Security takes center stage

WASHINGTON, D.C. — Many pilots and aircraft owners breathed a huge sigh of relief when President Obama’s budget for 2011 did not contain user fees, but none of the groups working Washington have let their guards down. Not only do user fees remain an issue, but security has raised its ugly head in the wake of the Austin IRS crash.

Another budget must be presented next year and the current administration shows no signs of letting the user fee issue drop. What happens with FAA reauthorization could help determine which way several issues, including user fees, will go. The airlines are not giving up on their push for user fees. Helping to defray the costs of the ATC system is not an issue as important to them as is moving general aviation out of what most airlines consider their airspace.

With user fees at least temporarily off the table, the big push now is security. The pilot who crashed his Piper into the IRS building in Austin, Texas, gave the anti-general aviation interests a dramatic incident to rally around. Many publications have carried editorials and news stories questioning the security of GA aircraft. General aviation interests were already busy on the road, lobbying to keep tighter security measures restricted to heavier aircraft, usually flown by professional crews from larger businesses, which can more easily handle the entanglements that security programs bring.

Austin changed that. The Transportation Department and the National Transportation Safety Board wanted no part of investigating the crash, declaring it was a criminal act, so the Federal Bureau of Investigation was assigned to handle it. That agency is mum. There is some speculation that seats were taken from the Piper and a load of flammable liquid put in their place, which caused the large fire. This has not been confirmed.

Certain members of Congress are using the incident to make security an even bigger issue, pushing the Transportation Security Administration to set out major programs to supposedly make general aviation airports, plane owners, and pilots more secure. Among the leaders is West Virginia Democrat Senator John “Jay” Rockefeller IV. Chairman of the Commerce, Science and Transportation Committee, he strongly favors user fees. He continues in his anti-general aviation position, despite the fact his governor declared February “General Aviation Month” in West Virginia, as have officials in nearly a dozen other states.

The situation could be far worse were it not for the work of many, such as the GA caucuses in both houses of Congress, the continued efforts of the alphabet groups, personal contacts by pilots, and the united efforts of the Alliance for Aviation Across America, a conglomeration of pilots and aircraft owners and GA groups, as well as local governments and businesses that rely on GA. As a wise man said, “You can get a lot done if you don’t care who gets the credit.”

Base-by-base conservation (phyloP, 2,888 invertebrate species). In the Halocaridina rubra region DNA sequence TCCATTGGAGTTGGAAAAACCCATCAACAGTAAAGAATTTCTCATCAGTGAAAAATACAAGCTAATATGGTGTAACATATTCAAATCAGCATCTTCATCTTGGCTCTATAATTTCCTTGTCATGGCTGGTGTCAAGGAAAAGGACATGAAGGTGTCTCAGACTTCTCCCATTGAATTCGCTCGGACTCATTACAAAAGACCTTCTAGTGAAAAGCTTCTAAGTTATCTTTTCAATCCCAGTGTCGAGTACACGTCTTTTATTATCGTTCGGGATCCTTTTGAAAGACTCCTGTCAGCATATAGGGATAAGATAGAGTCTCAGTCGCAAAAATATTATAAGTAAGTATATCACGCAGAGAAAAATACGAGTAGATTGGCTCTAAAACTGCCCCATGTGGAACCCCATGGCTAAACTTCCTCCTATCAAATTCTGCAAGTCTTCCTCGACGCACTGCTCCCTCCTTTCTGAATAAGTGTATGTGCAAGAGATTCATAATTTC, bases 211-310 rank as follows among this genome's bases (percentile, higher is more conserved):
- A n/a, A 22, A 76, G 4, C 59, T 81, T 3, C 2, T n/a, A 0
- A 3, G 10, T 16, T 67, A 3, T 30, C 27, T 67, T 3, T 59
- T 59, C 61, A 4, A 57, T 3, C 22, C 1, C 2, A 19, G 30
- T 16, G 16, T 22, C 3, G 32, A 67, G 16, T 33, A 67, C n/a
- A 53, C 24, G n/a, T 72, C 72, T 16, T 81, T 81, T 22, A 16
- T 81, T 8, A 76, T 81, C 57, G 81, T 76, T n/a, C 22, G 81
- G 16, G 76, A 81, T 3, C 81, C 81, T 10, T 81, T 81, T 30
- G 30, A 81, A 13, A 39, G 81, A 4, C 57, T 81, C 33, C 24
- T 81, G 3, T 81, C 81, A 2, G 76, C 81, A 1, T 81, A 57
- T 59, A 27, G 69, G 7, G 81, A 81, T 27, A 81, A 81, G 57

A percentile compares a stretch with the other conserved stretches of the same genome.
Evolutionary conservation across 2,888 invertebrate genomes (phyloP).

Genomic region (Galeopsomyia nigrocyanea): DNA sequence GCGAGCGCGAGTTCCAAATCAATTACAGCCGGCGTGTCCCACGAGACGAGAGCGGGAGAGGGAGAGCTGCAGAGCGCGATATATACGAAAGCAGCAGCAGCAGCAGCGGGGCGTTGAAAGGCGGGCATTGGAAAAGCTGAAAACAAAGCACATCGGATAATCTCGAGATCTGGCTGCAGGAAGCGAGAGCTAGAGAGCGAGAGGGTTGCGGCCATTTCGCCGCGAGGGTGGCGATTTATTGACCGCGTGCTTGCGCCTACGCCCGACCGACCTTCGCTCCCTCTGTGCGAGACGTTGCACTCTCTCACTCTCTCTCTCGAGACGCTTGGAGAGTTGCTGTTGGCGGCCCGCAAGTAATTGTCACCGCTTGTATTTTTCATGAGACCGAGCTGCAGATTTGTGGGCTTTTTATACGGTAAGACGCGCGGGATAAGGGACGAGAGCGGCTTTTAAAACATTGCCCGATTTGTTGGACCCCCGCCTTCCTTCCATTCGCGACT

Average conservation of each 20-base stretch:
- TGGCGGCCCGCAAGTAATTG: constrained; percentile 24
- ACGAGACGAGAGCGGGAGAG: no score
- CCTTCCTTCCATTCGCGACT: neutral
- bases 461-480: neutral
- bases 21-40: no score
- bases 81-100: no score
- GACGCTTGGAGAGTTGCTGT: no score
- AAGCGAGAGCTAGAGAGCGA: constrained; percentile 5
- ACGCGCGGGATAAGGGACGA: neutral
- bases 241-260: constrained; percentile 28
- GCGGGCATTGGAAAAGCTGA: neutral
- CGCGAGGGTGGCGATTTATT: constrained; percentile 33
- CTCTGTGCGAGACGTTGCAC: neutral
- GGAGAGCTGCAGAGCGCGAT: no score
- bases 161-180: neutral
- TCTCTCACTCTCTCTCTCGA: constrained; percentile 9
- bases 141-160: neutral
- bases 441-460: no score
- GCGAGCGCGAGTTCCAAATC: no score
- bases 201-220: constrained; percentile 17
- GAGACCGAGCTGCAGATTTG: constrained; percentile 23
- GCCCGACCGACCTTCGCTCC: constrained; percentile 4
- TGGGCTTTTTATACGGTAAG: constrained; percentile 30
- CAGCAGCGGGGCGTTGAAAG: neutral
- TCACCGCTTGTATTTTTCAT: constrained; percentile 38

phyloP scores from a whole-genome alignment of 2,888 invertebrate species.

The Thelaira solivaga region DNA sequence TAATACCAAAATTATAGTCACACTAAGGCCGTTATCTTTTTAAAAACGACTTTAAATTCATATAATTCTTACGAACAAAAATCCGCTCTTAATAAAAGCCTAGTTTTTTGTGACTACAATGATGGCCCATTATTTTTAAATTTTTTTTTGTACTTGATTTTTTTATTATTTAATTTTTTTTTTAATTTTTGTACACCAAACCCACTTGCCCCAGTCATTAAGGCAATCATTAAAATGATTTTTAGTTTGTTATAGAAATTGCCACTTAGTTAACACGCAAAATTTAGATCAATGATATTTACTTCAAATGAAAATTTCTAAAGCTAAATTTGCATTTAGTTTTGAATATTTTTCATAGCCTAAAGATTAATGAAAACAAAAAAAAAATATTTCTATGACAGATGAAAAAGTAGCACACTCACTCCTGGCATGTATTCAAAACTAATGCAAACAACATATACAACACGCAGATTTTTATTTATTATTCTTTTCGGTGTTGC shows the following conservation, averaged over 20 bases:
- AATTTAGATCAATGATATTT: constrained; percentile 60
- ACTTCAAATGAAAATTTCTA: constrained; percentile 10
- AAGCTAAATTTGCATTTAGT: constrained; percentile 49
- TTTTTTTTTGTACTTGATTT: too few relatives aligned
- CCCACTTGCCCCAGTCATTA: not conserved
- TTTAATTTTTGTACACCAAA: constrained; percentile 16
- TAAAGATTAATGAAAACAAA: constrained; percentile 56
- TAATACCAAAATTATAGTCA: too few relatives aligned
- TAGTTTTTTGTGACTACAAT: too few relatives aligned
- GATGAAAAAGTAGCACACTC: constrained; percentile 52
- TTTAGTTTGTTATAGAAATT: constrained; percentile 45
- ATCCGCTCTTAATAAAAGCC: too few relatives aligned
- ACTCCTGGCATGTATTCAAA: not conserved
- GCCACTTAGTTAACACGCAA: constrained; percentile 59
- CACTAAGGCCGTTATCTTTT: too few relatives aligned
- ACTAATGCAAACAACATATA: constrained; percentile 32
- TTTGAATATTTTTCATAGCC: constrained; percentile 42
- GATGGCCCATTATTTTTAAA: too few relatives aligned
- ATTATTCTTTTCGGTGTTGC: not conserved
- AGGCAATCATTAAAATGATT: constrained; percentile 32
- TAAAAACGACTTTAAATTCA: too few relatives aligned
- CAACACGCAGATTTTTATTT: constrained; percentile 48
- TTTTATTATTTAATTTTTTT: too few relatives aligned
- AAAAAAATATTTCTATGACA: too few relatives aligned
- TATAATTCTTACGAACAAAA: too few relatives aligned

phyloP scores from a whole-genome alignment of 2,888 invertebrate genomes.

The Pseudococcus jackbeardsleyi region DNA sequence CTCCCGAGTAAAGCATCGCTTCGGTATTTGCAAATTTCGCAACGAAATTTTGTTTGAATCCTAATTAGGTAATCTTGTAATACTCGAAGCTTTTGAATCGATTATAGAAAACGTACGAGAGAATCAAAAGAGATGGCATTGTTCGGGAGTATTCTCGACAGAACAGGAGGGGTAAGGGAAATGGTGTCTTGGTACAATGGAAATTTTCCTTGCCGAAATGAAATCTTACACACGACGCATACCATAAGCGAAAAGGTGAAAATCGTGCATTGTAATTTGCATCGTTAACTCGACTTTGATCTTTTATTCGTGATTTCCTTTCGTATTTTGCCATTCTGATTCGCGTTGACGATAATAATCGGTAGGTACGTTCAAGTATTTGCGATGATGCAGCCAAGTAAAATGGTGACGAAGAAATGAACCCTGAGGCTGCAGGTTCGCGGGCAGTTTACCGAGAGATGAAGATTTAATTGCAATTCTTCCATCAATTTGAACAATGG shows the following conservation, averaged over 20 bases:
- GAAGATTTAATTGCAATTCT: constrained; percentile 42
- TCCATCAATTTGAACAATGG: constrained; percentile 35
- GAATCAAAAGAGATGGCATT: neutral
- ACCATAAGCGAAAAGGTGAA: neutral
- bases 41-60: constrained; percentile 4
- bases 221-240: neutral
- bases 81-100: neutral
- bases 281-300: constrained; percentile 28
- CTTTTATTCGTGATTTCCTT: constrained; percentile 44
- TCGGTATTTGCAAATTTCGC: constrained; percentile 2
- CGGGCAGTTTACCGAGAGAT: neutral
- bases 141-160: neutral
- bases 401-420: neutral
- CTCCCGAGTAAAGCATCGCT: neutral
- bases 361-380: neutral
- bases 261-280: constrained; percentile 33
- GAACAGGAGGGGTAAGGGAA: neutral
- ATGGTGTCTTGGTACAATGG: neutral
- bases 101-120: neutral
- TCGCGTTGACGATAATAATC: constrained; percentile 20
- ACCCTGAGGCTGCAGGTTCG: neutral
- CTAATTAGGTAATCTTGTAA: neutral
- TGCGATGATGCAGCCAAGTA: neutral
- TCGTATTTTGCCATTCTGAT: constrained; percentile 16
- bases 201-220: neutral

Charles Spence is GAN’s Washington, D.C., correspondent.

Comments

  1. Robert Pinnell says:

    I think we need to separate the issues here –

    First, the IRS are federal employees implementing the law – if you don’t like income tax, blame you congressmen.

    Second, in considering airport security, the question to ask is “would the proposed changes have prevented this incident/” As Charles Witt’s comment above points out, the answer in this case is NO! The FAA has a long history of using incidents to excuse implementing procedures which restrict GA operations, but which would not have prevented the incident in they had been in effect at the time of the incident.

  2. I don’t want to be ‘more safe’. They that sacrifice liberty for
    safety deserve neither, remember? I personally could
    care less what Joe Stack did.
    The IRS has done absolutely
    nothing for the betterment of mankind; only stolen
    the money of a free people and made us miserable…
    I want Big brother government to leave
    G. aviation ALONE.

  3. Malcolm Shute says:

    I’ve often wondered why security fences at airports go around the entire
    periphery of the airport. Wouldn’t it be common sense to enclose just
    the arrival/departure slots at the gates?

    Just thinking out loud.

  4. Richard Turner says:

    The general public simply does not get it, it is all about governmental control over the people, security is only the vehicle on which they ride. They would like nothing better than to eleminate GA all together. Solving the problem is easy, especially relative to the IRS, honesty in government and the abolishment of the IRS. Had that been the case none of this would have ever happened. If you think we could not opperate without income tax take a look at http://whatistaxed.com/other_taxes.htm Have a good day!

  5. Charles R. Wirt says:

    IRT the Austin IRS attack, it would be virtuallu impossible for any security system to have prevented that. Assuming a pilot/owner is required to present his pilot certificate, current medical certificate & photo I.D. to some authority to gain access to his airplane, no difference would have been caused. Do we install data transfer plugs in the side of everyone’s skull (including car & truck & bus drivers) to try to weed out the deranged? That or similar would be required.

  6. The fools in Washington know nothing about security. Everything they have pushed for so far has failed. Why? Because the issue is not a lack of security. I would like to ask the simple question – “When are the fools in Washington going to wake up and realize that they are the ones causing this mess?”. I cannot condone what that pilot did, but his motivations were guite on target. The government is too big, takes too much, and in the end forces the common people to pay the price for actions that are not our own.

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